The National Council on Aging is calling on Congress to maximize workforce participation of workers 55 and older by protecting them from age discrimination and expanding job placement and training services.
In testimony April 29 before the U.S. Senate Special Committee on Aging, NCOA President & CEO Ramsey Alwin noted older adults in particular have felt the devastating impact of COVID-19 on their employment status.
“As of March, over 1.7 million older workers remain unemployed. The drop in employment among older workers of color was twice that of whites. If we are not intentional in targeting our policy solutions, the economic impact of these job losses will position too many older adults to age into poverty.”
The percentage of Americans aged 65 and over has increased 35% based on the latest U.S. Census data, and as longevity climbs and Americans struggle to save for retirement, work is essential to affording a longer life, the NCOA said in a press release.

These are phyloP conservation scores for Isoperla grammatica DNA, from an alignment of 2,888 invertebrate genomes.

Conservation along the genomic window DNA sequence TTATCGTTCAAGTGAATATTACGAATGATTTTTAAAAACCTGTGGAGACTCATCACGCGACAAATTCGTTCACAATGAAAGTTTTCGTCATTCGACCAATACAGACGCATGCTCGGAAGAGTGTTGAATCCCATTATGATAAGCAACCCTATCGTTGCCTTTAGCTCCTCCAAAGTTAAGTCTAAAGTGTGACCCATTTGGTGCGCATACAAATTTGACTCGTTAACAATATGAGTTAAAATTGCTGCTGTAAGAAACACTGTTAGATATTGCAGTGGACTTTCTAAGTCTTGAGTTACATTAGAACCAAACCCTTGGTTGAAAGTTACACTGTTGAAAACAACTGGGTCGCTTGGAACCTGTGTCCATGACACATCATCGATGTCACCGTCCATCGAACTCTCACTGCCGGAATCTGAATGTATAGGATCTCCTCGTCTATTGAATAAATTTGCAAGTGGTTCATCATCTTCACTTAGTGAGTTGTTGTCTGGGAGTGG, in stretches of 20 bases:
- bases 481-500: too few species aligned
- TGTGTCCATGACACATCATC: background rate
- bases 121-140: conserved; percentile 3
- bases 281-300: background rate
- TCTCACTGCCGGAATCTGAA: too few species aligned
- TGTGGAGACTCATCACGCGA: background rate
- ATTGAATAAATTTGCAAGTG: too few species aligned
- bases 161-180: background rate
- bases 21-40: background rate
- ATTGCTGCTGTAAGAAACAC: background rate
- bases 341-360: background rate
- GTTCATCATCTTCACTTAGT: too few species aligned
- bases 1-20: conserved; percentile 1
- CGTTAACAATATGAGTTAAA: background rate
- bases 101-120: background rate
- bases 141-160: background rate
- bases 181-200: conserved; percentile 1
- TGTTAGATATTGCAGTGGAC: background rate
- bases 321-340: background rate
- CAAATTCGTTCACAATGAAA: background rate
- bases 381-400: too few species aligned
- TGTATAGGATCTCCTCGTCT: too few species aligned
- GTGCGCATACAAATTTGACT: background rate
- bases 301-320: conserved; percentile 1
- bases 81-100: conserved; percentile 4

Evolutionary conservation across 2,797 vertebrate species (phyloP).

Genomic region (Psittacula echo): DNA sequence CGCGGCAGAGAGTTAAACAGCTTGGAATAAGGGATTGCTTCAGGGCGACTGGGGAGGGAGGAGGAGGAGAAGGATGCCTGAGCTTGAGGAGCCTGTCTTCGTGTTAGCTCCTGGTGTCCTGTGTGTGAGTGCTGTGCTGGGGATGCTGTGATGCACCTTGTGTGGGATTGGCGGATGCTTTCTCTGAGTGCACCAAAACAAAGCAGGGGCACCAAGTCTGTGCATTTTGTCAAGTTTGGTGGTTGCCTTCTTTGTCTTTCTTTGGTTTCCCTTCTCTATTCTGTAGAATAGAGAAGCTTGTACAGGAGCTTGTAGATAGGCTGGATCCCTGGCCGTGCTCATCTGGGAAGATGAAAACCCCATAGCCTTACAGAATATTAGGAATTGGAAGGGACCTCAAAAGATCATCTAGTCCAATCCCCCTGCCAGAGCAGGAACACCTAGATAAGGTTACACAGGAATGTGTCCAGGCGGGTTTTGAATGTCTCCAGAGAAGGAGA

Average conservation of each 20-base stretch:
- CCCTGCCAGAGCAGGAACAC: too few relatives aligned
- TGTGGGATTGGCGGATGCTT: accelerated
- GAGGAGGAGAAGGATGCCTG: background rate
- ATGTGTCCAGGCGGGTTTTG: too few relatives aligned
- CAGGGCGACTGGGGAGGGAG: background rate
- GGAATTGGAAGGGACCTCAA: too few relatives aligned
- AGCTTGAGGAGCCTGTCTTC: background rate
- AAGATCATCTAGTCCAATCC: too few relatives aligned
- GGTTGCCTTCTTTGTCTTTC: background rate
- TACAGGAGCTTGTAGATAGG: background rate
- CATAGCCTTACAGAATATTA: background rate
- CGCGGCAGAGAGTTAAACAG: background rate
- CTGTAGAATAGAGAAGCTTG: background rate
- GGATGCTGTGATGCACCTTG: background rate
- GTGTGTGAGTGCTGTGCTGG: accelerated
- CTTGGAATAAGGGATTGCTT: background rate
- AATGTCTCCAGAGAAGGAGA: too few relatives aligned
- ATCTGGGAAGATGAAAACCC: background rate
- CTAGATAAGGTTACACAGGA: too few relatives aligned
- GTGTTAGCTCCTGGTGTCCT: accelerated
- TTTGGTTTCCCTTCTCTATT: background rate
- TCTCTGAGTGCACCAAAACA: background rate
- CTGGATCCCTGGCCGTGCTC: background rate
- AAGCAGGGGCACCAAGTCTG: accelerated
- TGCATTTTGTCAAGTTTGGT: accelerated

NCOA is urging Congress to:
• Restore and strengthen age discrimination protections through new legislation.
• Increase annual funding and provide significant recovery investments in the U.S. Department of Labor’s Senior Community Service Employment Program — the only federal program dedicated to training and placing disadvantaged older adults into jobs.
• Prioritize older workers in workforce development programs.
• Provide caregiver support, family and medical leave, income support, and benefits access.
“Increased federal leadership also is needed,” Alwin said. “An Older Workers Bureau housed at the Labor Department could lead a focused effort across federal agencies to maximize older adults’ workforce participation, which would be good for older adults, employers and society.”